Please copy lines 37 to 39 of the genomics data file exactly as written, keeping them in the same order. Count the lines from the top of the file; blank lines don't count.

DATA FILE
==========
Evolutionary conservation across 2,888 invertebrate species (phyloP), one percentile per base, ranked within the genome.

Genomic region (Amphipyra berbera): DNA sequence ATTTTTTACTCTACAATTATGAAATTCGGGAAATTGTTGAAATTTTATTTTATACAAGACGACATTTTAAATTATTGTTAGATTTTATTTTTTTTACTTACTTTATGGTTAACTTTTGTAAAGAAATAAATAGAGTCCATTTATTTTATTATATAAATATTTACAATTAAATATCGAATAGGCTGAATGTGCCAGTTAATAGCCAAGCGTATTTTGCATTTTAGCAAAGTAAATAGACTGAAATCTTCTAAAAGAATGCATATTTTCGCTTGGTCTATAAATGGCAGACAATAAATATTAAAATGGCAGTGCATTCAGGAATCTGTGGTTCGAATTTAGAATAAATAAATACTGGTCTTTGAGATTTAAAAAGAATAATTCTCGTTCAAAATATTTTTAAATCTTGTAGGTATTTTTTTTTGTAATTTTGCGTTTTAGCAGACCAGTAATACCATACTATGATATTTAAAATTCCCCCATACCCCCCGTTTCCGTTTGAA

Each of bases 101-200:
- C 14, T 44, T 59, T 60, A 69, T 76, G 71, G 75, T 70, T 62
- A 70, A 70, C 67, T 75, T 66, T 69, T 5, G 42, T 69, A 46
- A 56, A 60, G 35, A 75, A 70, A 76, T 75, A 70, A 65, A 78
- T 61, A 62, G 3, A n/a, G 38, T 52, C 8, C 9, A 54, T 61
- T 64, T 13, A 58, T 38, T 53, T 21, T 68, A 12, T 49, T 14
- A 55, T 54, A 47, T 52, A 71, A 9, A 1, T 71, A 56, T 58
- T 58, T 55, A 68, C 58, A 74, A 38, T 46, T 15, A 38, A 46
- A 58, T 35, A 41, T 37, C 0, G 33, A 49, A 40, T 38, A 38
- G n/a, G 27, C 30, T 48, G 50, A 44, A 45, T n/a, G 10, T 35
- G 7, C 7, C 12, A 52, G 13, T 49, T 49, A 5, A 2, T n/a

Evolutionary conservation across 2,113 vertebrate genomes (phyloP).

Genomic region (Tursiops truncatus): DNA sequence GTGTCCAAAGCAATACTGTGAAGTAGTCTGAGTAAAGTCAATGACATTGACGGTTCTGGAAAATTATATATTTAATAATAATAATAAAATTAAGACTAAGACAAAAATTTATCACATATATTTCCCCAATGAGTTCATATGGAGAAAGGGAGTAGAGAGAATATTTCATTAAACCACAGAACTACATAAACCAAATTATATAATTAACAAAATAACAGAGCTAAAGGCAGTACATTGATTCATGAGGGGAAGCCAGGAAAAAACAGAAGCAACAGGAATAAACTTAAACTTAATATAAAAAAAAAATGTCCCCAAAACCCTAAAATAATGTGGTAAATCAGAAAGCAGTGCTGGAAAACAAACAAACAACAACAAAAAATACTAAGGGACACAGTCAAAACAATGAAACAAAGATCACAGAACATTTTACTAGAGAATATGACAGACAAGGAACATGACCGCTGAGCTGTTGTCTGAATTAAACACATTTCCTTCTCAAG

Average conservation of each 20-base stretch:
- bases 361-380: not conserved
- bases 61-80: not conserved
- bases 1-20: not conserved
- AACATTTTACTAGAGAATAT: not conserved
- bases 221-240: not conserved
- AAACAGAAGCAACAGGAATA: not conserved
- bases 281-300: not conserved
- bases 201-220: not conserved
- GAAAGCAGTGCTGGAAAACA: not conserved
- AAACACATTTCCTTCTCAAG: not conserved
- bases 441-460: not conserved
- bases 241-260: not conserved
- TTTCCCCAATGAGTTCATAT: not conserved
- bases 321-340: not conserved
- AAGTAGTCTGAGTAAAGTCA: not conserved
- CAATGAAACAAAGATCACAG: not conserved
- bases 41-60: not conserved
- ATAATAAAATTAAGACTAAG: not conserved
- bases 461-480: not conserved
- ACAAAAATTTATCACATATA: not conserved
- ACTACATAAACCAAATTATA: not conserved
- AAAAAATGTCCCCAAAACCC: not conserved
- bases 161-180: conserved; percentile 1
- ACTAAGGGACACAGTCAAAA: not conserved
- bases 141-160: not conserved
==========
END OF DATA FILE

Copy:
- ACTACATAAACCAAATTATA: not conserved
- AAAAAATGTCCCCAAAACCC: not conserved
- bases 161-180: conserved; percentile 1